This example shows how to use the UAV Toolbox Support Package for PX4 Autopilots to design a position controller for an X-configuration quadcopter. In this example, you also verify the controller design using the PX4 Host Target and jMAVSim simulator.
UAV Toolbox Support Package for PX4 Autopilots enables you to use Simulink to design flight controller algorithm to stabilize the vehicle based on the current vehicle attitude, position and velocity, and also track the desired attitude using Simulink.
In this example, you will learn how to use the PX4 Host Target and jMAVSim simulator to design as well as verify position controller for X-configuration quadrotor vehicle and control the vehicle position using various sliders, available in Simulink® model. The jMAVSim simulator, which is part of the Software In The Loop (SITL) simulation as defined in PX4 website, is installed as part of the support package installation.
If you are new to Simulink, watch the Simulink Quick Start video.
Perform the initial setup and configuration tasks of the support package using Hardware Setup screens. In the Hardware Setup screen Select a PX4 Autopilot and build configuration, select PX4 Host Target as the Hardware board from the drop-down list.
Open the example model:
The model implements a Proportional-Integral-Derivative (PID) controller to control the position and attitude of an X-configuration quadrotor aerial vehicle. At each time step, the algorithm adjusts rotational speeds of different rotors to track the desired attitude, based on the position error.
In this example, we consider the influence of wind gust on the quadcopter while it is flying. The quadcopter must try to maintain the desired position and altitude. According to the error in position, the pitch and roll commands are generated and the output to the actuator motors are modified.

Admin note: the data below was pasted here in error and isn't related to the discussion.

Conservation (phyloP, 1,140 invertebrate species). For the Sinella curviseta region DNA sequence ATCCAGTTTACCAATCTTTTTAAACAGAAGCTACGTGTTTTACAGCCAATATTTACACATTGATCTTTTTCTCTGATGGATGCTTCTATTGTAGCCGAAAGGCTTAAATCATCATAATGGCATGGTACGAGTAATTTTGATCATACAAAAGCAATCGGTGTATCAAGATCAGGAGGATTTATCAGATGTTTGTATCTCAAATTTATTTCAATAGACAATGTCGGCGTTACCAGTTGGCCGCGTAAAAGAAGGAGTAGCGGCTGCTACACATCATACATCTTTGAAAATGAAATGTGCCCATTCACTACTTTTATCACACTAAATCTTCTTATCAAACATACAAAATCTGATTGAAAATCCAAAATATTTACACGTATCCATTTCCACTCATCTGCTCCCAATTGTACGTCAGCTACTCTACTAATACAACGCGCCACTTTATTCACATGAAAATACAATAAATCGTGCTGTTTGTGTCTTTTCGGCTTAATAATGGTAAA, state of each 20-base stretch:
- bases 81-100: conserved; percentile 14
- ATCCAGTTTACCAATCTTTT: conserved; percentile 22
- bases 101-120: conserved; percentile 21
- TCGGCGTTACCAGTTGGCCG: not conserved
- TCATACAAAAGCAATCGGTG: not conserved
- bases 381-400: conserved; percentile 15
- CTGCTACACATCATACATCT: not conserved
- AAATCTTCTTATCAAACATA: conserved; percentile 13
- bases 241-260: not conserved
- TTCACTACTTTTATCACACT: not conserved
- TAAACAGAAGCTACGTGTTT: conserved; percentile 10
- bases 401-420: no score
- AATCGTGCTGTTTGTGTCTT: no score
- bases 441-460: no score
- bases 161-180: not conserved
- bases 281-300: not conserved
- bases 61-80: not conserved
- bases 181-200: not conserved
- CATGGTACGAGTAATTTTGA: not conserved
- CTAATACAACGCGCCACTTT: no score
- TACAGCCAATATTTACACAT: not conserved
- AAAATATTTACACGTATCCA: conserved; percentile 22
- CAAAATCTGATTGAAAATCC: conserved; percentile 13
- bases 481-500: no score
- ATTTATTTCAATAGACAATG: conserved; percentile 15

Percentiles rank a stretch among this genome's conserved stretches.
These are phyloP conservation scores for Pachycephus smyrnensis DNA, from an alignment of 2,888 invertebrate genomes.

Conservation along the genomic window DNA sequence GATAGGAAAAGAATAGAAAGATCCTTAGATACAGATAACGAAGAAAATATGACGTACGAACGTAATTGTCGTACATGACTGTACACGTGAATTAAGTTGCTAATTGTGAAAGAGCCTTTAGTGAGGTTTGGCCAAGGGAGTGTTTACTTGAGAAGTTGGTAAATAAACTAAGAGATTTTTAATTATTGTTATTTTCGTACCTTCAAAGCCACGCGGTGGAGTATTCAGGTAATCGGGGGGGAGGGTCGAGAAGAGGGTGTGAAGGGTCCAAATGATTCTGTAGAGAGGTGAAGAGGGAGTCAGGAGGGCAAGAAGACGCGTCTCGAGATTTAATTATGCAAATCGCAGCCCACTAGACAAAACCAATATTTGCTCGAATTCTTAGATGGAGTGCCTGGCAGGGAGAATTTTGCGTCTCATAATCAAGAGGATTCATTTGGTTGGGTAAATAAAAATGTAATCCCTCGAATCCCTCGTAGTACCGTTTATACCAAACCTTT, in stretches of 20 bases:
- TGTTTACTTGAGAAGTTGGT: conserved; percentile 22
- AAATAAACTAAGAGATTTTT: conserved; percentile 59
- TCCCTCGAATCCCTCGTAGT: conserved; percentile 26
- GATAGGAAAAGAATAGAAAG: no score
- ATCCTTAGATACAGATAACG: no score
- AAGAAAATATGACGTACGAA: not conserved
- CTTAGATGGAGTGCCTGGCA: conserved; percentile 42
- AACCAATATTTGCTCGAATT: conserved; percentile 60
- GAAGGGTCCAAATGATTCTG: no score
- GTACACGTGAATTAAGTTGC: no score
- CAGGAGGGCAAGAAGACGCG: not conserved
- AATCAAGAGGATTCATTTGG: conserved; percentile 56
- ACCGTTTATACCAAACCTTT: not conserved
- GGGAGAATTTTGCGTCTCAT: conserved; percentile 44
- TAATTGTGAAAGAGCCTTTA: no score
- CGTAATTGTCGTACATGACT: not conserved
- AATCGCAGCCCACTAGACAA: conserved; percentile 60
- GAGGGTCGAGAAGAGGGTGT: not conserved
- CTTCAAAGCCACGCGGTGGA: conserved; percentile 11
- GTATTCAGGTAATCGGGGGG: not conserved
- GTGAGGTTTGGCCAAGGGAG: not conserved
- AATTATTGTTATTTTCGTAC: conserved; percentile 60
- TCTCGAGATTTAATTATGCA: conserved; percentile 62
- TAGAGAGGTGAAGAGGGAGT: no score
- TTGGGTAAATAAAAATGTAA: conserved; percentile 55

The Input Sliders in the example model can be used to provide the desired coordinates of the flight of the quadcopter.
The variable des_alt represents an altitude at which the vehicle hovers. The altitude value can be set using the respective slider or directly changing the value of constant des_alt.
The desired position for X and Y can be set by assigning desired values to constants des_x and des_y or using respective sliders.
In the Desired Position, Altitude and Yaw area, you can also provide dynamic inputs (instead of only static inputs) to test the tracking capabilities of the position controller. In this example, the sine wave is used as the dynamic input and can be selected using respective manual switches.
The vehicle's position in the NED reference frame and its rates can be accessed using uORB Read block, which is configured to read the message 'vehicle_local_position'.
In the Position & Altitude Control subsystem, three separate PID blocks utilizes the difference between the desired value and the current value (that is read using the uORB read block) to generate the requirement for rotation angles pitch and roll. An output of each PID block is restricted between the predefined maximum and minimum values to limit roll and pitch angles. The limit is set at 50 degrees for this example. The maximum limit of pitch and roll angle is usually inferred from vehicle characteristics, and for a more agile vehicle, it can be higher.